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News > World

US, South Korea: North Korea Tests ICBM Capable of Reaching Hawaii

  • The flag of the Democratic People's Republic of Korea, also known as North Korea.

    The flag of the Democratic People's Republic of Korea, also known as North Korea. | Photo: Reuters

Published 28 November 2017
Opinion

“The U.S. is mulling getting something from sanctions and pressure upon the DPRK. This is a pipedream of the fools who are utterly ignorant of the DPRK,” the country's press said yesterday.

Last week, North Korea said the U.S. government's decision to list their country as a “state sponsor of terrorism,” was a “serious provocation and violent infringement.”

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The Democratic People's Republic of Korea, as North Korea is officially called, has test-launched a suspected intercontinental ballistic missile after a 75-day respite, according to the militaries of the U.S. and South Korea.

"North Korea launched an unidentified ballistic missile into the East Sea from the vicinity of Pyongsong, South Pyongan Province, at around 3:17 a.m. today," South Korea's Joint Chiefs of Staff (JCS) said.

The missile was fired at an apparent lofted angle, according to analysts, before landing in the Sea of Japan approximately 1,000 kilometers away, according to Pentagon spokesman Col. Robert Manning.

If it had been fired at a standard angle, it would have gone over 10,000 kilometers – far beyond the 7,575 kilometers needed to strike the U.S. Pacific forces' headquarters in Hawaii.

Earlier in the year, the country engaged in a series of missile and nuclear tests between April and September that they have cited as necessary in order to deter aggression, invasion and strikes on North Korea's supreme leadership by the United States and its junior partners, Japan and South Korea.

"Initial assessment indicates that this missile was an intercontinental ballistic missile (ICBM)," Pentagon spokesman Col. Robert Manning said in a statement.

The U.S. currently has nearly 30 thousand troops, and a THAAD missile system stationed in South Korea, and has remained technically at war with the DPRK since 1953.

Tensions have ratcheted up since Donald Trump took office at the beginning of the year. The president has repeatedly said that a “military option” is on the table if North Korea continues to develop its nuclear program, even threatening to “totally destroy” the East Asian country during his speech at the United Nations General Assembly in September.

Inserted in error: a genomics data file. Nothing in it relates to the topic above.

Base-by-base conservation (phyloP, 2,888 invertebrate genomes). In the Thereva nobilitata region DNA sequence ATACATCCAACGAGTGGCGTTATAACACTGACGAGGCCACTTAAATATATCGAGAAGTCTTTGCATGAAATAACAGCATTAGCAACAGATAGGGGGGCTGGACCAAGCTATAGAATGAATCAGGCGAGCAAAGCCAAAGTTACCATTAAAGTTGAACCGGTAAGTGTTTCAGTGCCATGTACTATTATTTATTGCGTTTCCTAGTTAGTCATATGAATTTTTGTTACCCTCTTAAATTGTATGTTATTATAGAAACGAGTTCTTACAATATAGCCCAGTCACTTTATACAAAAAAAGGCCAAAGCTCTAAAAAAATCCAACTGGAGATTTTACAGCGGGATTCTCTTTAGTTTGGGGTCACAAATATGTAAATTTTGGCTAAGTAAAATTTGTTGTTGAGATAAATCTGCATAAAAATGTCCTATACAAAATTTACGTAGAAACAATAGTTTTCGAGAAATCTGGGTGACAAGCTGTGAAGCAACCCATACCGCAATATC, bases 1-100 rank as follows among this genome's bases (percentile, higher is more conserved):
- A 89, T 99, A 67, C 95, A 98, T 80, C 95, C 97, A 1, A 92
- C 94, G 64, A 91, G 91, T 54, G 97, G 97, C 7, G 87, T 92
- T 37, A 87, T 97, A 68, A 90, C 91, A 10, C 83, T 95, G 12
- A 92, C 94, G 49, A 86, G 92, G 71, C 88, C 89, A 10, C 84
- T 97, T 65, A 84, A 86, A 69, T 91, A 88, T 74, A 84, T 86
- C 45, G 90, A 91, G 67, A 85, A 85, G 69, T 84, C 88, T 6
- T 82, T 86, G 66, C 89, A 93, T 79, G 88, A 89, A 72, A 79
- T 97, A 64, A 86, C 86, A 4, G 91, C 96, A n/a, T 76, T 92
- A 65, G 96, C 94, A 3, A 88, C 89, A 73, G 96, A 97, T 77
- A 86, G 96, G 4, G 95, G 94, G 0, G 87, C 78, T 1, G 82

Of the latest test missile, Trump told reporters at the White House: “It is a situation that we will handle.”

Trump has repeatedly denigrated the possibility of pursuing diplomatic options, much to the chagrin of various members of the international community such as China and Russia, as well as members of his own cabinet.

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Regardless, U.S. Secretary of State Rex Tillerson noted in a statement that “diplomatic options remain viable and open, for now,” adding that the international community must tighten pressure on North Korea, including enhancing the right to interdict maritime traffic to the country.

However, North Korea has indicated that it has no interest in negotiating with the United States unless the latter's hostile policy and nuclear threats are dropped.

Yesterday, Pyongyang's official Rodong Sinmun denounced Washington's decision to list North Korea as a so-called “state sponsor of terrorism,” describing the move as “the last-ditch efforts of the losers who repeatedly suffered bitter setbacks in the confrontation with the (DPRK).”

“No matter how desperately old lunatic Trump may try to isolate and stifle the DPRK by 'demonizing' it, he can never cover up his criminal nature as chieftain of aggression and war and the biggest sponsor of terrorism,” the editorial added.

“The U.S. is mulling getting something from sanctions and pressure upon the DPRK. This is a pipedream of the fools who are utterly ignorant of the DPRK.”

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